Remember decisions you take now can stay with you a long time. If you have doubts about the course better to leave going to university for a year and improve your grades so that you get into a course that you are more confidant will deliver what you need. Remember you are looking for a qualification that will suit you in 40 years time as you progress throughout your life. But remember sometimes you can't progress beyond a certain point if you don't have the necessary qualifications and underlying skills that go with these. The higher level skills of synthesis and analysis that go with that more 'academic' qualification will get you further in life. More academic approaches which can seem more distanced to begin with can get you further. These higher level skills make sure that you are more flexible within the labour market. No pain no gain! They are part of what the social theorist Bourdieu called cultural capital. Make sure you get plenty of this in the CV bank. If you need some practical skills you can always collect them later on, and many you can familiarise yourself with in your own time. The amount of material on YouTube proves how many people are doing just this.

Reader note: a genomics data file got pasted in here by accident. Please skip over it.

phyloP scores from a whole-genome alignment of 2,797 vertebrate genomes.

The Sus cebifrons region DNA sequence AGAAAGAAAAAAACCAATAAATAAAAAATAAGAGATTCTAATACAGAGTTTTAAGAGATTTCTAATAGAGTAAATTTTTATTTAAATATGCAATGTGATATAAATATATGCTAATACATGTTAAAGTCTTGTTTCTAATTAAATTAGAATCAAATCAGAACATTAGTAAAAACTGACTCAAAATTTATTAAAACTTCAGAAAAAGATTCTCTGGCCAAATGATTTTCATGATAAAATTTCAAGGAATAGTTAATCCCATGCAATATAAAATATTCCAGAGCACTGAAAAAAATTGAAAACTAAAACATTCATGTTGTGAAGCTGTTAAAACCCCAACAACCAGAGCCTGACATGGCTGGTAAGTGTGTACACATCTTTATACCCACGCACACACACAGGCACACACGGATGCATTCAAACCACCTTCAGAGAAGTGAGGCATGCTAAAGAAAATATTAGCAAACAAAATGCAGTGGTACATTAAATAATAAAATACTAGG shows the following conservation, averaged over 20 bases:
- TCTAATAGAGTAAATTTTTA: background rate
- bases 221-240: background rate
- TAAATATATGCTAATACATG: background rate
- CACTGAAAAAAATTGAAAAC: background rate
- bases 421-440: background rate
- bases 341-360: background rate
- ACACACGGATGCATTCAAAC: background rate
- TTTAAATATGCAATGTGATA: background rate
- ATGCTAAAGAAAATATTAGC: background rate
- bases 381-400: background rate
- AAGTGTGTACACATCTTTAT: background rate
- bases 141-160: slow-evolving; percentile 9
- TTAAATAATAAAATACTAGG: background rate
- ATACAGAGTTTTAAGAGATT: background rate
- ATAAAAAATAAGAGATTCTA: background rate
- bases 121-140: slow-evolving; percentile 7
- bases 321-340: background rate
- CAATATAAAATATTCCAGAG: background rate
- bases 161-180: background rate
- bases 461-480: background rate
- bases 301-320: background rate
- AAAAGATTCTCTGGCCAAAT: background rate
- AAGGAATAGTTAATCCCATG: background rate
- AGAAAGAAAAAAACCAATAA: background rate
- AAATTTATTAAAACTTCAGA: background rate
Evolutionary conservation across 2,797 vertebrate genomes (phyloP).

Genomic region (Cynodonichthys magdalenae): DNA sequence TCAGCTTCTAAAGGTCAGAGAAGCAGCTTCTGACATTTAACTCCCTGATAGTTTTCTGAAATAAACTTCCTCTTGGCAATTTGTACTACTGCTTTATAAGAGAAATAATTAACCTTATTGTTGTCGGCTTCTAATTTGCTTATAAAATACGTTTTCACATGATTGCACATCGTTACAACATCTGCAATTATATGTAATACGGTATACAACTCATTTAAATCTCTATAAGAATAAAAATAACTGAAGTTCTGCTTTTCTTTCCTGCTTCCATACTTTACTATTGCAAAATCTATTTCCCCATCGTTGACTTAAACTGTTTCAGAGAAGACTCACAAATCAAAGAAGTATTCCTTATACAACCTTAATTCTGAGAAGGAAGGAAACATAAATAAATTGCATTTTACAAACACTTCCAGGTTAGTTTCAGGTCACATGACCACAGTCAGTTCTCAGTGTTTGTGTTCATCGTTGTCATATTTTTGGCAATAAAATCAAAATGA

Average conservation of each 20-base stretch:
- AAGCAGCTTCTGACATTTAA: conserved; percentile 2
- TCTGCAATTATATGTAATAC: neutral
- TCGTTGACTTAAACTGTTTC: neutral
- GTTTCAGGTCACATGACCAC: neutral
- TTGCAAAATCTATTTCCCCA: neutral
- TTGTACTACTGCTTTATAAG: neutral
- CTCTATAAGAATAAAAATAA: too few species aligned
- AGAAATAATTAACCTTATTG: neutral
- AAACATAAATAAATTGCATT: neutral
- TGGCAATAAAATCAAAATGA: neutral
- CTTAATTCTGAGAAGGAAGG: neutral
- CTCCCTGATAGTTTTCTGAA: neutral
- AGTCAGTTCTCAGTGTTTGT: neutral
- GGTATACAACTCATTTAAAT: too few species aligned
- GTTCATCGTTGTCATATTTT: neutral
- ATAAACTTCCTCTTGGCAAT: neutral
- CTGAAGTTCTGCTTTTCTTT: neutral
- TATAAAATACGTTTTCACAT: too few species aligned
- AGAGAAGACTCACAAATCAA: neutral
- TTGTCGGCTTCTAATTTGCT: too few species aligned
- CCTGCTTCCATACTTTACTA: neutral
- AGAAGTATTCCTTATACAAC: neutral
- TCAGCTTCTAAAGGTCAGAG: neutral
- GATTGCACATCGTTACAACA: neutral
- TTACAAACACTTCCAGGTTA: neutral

Undergraduate Degrees Only
Please note the list of film studies courses linked at the top of tis entry above only refers to universities offering undergraduate degrees. There are a vast range of postgraduate degrees available. The needs of postgraduate students are usually quite different to undergraduates and the experience of undergraduate work allows potential postgraduates a chance to make more informed choices. This is a point made well by the Guardian in its 2009 University Entry Guide published on May 13th:
Our aim is to provide a guide for first-time students. That means we concentrate on teaching and not research ratings, which count heavily in other league tables. A postgraduate guide might look very different. (How to Read the League Tables: Guardian)
The list of courses above is not a critical one and makes no comments on the content of courses or upon the quality of delivery. With Universities increasingly needing to attract new students and retain those that they have recruited there is a lot of competition between them for the best students. Recently the Times has run stories of how Kingston University has been encouraging their students to give really high quality feedback about their experiences. This will improve their ratings and push them up the league tables. This story is about Southampton Solent from a few years ago. It should be noted that this is no sense a comment on the current state of affairs at the university, it does emphasise the importance of being aware of what is going on in the course you are applying to.
Problems of Costs and Time While Doing a Course